Concerning the microbial growth, in predictive microbiology, primary models describe the log count variation over the time and secondary models the effect of storage temperature and product formulation (e.g. pH) on the lag and maximum growth rate8. In the case of growth after the heat-treatment process (e.g. storage in aseptic tank), it is sensible to consider that only one, or a few, species of microorganism have survived or have been reintroduced and have the ability to grow in the product; in such a case, microbial interactions can be neglected. A simple primary model which includes the lag (relevant response when considering thermally injured bacterial spores9) is the three phase linear model of Buchanan et al.10. A large variety of secondary models have been developed over the years8. However, for implementation in MRA models, often gamma-type models are preferred to polynomial models.

Recontamination is defined as the introduction of any microorganism into the product after an inactivation step, namely post-process recontamination. Recontamination events in aseptic-UHT processes are a primary cause of product sterility failure, and therefore processes modelling these events form a key part of any aseptic-UHT MRA model11. An overview of recontamination models has been given in Reij et al.12. Moreover, Den Aantrekker et al.13 have built a general recontamination model framework, based upon a mass-balance equation system: a contaminated source (liquid, equipment or floor) releases cells to the intermediate phase (surface, hands or air) and then cells can be transferred to the product causing recontamination.

Advanced probabilistic techniques

The aim of advanced probabilistic techniques is to deal with the variability and uncertainty inherent to biological processes14. Parameter uncertainty means uncertainty about the values of input variables, reflecting the lack of information available to estimate these values (e.g. the transfer rate parameters in the mass balance equation for recontamination). Model uncertainty also means uncertainty due to the approximation by a functional form of a real phenomenon (e.g. the recontamination by the biofilm formation). Variability differs from uncertainty: variability refers to natural or non-controlled heterogeneity between individuals within a population addressed by risk assessment (e.g. D and z values among strains of thermotolerant B. cereus). It is not always possible to separate entirely uncertainty and variability, although it is recommended to try as much as possible15. Increasingly often, probabilistic approaches (whole range of values and their probability of occurrence) are preferred to deterministic ones (single point estimate) and a large number of applications are available in the literature. However, a MRA model applied to a UHT-process line is complex; consequently it cannot be run analytically when a probabilistic approach is chosen. Therefore, numerical alternatives such as Monte Carlo simulation techniques are generally deployed. Bayesian inference is another technique used in MRA: combined to a Markov Chain technique, it enables running / solving numerically a complex model. In Bayesian inference, the natural variability is often modelled by a parametric distribution characterised by uncertain hyperparameters16.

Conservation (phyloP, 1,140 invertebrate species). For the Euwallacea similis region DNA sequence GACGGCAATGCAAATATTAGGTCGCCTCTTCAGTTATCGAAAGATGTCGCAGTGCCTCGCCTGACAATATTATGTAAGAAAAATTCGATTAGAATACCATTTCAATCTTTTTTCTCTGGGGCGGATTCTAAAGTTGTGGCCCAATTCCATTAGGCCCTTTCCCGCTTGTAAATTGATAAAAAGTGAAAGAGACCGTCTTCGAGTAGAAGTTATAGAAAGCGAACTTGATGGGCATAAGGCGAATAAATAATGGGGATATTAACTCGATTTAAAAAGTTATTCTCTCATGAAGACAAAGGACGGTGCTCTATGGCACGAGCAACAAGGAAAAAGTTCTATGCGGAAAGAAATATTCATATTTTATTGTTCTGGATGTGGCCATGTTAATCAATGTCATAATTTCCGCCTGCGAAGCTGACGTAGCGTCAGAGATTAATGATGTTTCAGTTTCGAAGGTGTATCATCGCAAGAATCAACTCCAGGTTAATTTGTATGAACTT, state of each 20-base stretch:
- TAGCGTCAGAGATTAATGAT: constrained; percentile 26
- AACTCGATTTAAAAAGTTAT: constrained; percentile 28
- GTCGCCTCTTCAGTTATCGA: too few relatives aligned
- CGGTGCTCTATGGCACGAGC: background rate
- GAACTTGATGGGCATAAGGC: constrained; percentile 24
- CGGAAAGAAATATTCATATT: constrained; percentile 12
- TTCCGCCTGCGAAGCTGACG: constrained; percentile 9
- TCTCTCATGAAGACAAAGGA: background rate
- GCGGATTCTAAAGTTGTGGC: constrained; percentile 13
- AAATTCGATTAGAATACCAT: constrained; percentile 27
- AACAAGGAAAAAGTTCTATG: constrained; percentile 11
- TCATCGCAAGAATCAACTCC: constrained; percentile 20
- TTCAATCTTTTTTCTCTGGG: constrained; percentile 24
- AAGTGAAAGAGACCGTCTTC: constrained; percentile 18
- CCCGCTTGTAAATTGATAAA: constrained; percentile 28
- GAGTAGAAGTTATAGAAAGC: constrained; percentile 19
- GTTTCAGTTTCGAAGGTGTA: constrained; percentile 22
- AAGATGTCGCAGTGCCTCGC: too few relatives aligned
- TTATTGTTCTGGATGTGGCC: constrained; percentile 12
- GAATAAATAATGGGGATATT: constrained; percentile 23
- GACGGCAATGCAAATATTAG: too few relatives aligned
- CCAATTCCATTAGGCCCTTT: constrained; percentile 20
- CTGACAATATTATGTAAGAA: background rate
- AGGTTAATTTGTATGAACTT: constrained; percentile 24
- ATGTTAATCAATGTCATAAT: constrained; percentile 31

Sensitivity analysis is widely used in MRA to: i) identify the most influential variables on the model output; ii) provide a better understanding and interpretation of the analysis; and iii) identify data gaps and then prioritise future research. Sensitivity analysis might also be seen as a prerequisite for model building, to test the robustness and the relevance of the model17. The added value of sensitivity analysis is highlighted in case of large and complex models. As mentioned by Pujol et al.2, with a MRA model applied to aseptic-UHT products, it might be difficult to identify which model modules, and inside each of these, which variables, have the greatest impact on the commercial sterility failure rate. In addition, sensitivity analysis helps in identifying and eliminating particular inputs or components of the model which are not essential, i.e. in simplifying complex models on a rational basis15

Risk-based framework

The food safety management is now shifting from a hazard-based approach to a risk-based approach. For pathogens, the new concepts of Appropriate Level Of Protection (ALOP) and Food Safety Objective (FSO) have emerged18. FSO is defined as the maximum frequency and/or concentration of a microbiological hazard in a food at the time of consumption that provides the appropriate level of health protection. Anderson et al.19 reported the historical approaches to establishing commercial sterility and presented a perspective on the establishment of a FSO for proteolytic Clostridium botulinum19. Other examples from the literature are available in Pujol et al. 2.